Family Picks

Head for the horses

CorrespondentNovember 10, 2012 

Dr. Fernando Cardenas, Jr., DVM., riding his own horse Quincy Car in the Quincy Lexington Grand Prix 2012. He is a full-time practicing equine veterinarian from New Hill NC, in Wake Co.

COURTESY OF TERESA RAMSAY

If your kids are interested in horses, this is your weekend. The annual Jump for the Children Horse Show will be at the State Fairgrounds this weekend. You can visit with the horses, participate in kids’ activities and see Olympic-level jumping and dressage competitions.

The multi-day show, which benefits Duke Children’s Hospital, started on Tuesday and runs through the weekend at the Hunt Horse Complex. Except for the Grand Prix event on Saturday night, the show is free.

Competitions will be going on in three rings all day Friday, Saturday and Sunday, beginning at 8 a.m. and ending late in the evening. While two of the rings are outdoors, the main ring is indoors with heat and comfortable seats.

“It’s pretty awe-inspiring for children,” said Joan Petty, the show chairwoman. “Families are welcome to stop in anytime during the day to check out the horses and watch the horse shows. Or they can wander down to the barns.”

There will also be food vendors and a silent auction.

Friday night will be fun if you are bringing little ones. Beginning at 5:30, kids can make their own stick horses (or bring ones from home). At 6:45, the kids will compete in a stick-horse race. Afterward, you can stay to watch a show jumping competition, which starts at 7:30.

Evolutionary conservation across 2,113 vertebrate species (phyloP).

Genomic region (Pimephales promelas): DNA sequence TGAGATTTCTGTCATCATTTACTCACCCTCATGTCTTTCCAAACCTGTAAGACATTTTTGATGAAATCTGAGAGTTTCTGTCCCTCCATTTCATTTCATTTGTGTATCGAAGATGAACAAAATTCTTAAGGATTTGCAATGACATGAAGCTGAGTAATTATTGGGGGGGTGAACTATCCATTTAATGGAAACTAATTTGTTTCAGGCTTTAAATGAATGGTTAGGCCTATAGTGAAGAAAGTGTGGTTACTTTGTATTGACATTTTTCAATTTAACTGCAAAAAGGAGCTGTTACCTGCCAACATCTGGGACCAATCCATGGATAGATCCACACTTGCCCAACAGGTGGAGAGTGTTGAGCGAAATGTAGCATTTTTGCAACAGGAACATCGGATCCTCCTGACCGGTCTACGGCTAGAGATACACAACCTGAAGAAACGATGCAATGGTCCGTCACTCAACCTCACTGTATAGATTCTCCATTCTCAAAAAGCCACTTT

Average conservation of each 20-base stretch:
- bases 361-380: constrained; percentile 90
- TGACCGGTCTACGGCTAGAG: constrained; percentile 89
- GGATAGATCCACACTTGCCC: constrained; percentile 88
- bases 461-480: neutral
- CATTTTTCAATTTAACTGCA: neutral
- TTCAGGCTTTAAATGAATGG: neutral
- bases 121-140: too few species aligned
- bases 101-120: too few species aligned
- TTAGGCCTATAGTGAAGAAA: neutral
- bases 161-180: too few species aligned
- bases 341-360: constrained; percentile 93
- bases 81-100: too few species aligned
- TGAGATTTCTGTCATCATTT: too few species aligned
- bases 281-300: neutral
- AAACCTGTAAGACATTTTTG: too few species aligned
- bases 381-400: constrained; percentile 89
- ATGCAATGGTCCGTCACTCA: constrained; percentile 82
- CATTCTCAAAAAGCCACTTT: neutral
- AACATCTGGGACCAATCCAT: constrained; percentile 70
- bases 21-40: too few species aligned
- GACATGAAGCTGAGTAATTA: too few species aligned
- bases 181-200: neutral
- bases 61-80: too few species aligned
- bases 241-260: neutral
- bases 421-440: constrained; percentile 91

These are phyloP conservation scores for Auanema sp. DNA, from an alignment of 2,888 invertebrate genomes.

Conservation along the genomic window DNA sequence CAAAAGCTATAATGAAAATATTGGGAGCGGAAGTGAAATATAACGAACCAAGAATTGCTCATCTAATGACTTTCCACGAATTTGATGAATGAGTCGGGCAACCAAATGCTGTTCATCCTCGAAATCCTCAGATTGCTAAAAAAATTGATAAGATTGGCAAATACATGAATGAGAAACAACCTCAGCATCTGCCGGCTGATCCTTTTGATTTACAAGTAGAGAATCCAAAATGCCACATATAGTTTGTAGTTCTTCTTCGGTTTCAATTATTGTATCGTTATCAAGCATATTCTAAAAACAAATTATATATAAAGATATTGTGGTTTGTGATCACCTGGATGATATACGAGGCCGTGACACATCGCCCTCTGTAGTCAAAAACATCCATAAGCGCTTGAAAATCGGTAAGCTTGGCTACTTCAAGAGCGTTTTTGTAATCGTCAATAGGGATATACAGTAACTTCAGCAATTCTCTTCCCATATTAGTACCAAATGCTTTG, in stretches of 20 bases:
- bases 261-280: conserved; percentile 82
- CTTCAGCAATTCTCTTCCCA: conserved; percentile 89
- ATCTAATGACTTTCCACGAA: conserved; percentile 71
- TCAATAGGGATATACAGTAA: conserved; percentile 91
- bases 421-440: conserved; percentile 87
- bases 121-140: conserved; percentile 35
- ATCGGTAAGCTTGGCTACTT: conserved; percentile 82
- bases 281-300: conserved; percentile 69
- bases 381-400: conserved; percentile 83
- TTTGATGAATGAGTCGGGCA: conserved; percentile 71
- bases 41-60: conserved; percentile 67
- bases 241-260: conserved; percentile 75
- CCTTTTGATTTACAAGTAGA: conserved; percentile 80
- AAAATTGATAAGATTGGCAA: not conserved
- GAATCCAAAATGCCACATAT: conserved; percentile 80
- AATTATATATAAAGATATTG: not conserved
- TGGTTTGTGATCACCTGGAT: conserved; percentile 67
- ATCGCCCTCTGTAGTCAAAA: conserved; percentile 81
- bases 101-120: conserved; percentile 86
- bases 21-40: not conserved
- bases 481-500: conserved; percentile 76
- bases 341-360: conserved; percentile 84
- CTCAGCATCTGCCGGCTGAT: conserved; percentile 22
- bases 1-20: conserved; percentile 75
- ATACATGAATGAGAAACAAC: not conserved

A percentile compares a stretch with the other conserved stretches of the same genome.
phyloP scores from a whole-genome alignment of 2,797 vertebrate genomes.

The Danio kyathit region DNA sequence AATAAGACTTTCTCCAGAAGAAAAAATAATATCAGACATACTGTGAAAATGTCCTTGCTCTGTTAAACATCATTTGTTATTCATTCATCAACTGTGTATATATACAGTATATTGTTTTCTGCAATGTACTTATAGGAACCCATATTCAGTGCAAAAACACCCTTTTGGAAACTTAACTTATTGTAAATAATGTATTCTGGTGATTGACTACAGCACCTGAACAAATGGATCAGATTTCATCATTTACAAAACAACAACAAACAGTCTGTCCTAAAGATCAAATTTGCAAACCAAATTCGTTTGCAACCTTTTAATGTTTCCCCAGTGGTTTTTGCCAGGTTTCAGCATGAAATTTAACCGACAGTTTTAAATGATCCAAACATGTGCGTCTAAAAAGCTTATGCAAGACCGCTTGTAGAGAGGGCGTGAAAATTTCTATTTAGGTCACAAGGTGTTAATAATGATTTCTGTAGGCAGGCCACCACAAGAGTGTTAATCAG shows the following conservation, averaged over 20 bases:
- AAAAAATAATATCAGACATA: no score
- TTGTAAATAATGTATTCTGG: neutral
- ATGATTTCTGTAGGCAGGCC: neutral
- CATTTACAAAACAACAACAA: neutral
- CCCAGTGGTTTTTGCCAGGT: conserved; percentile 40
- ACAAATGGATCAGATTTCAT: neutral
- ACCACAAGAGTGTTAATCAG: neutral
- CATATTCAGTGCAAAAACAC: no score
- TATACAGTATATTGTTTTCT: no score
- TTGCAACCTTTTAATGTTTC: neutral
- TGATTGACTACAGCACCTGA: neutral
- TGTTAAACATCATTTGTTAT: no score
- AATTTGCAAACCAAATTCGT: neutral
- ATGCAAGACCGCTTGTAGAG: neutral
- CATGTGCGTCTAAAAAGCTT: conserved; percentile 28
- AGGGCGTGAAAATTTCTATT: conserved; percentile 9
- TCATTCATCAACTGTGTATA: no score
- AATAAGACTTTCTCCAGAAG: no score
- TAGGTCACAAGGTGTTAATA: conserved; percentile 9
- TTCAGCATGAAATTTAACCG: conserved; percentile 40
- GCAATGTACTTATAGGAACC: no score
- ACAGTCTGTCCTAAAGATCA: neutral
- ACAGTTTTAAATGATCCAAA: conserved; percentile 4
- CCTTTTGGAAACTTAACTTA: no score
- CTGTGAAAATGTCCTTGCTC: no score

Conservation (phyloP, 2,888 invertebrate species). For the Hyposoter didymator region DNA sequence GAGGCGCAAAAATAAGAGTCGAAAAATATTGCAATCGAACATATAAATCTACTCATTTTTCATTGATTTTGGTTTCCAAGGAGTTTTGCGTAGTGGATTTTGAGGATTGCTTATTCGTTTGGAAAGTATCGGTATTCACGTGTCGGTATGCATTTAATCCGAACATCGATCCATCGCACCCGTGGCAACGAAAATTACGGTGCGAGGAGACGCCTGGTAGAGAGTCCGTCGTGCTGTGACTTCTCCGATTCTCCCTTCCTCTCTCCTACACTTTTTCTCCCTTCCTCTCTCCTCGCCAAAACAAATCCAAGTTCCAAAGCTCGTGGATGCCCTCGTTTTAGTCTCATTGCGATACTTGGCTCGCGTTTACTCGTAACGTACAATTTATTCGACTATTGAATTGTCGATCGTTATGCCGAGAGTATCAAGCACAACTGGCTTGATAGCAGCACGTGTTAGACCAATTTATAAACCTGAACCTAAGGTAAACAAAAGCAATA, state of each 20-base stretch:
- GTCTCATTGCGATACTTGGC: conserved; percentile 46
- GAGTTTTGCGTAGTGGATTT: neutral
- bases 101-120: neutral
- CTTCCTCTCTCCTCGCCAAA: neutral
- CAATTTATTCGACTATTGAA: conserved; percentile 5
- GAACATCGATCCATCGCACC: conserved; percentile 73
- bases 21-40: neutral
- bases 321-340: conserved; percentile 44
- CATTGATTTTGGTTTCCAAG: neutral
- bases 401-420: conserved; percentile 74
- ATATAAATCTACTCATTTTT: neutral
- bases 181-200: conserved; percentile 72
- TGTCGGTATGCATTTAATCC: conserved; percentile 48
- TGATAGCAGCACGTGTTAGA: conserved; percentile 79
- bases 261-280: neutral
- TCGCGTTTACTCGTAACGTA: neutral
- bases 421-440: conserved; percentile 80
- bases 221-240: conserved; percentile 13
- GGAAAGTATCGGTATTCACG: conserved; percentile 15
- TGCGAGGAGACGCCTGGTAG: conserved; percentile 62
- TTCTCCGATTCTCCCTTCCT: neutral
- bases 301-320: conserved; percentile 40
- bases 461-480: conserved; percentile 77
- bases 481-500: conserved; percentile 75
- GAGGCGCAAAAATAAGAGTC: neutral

Saturday night is the big event, the Duke Children’s Hospital Grand Prix. Beginning at 7:30, you can watch the best riders on the East Coast compete in an international-caliber jumping competition. The winner takes $30,000 in prize money. Tickets are $10, but kids under 10 get in free.

This is Jump for the Children’s 29th year, and they have raised more than $1.6 million for Duke Children’s Hospital.

There are lots of other family-friendly events this weekend.

• The Veteran’s Day Parade is Saturday morning in downtown Raleigh. It starts at 9:30 a.m. at the intersection of Fayetteville and Davie streets and ends at 11 a.m. at the State Capitol.

• At Cameron Village Library on Saturday, from 2:30 p.m. to 3:30 p.m., City Ballet will present short pieces from The Nutcracker. Kids can even learn some of the dances.

• Saturday is the Optimist Music and Storytelling Festival. Some great storytellers, including North Carolina favorite Donald Davis, will be there. There will also be a capella music from the group Second Shift. Events run from 10 a.m. to 6 p.m. at Apex United Methodist Church, 100 S. Hughes St. The event raises money to fight childhood cancer.

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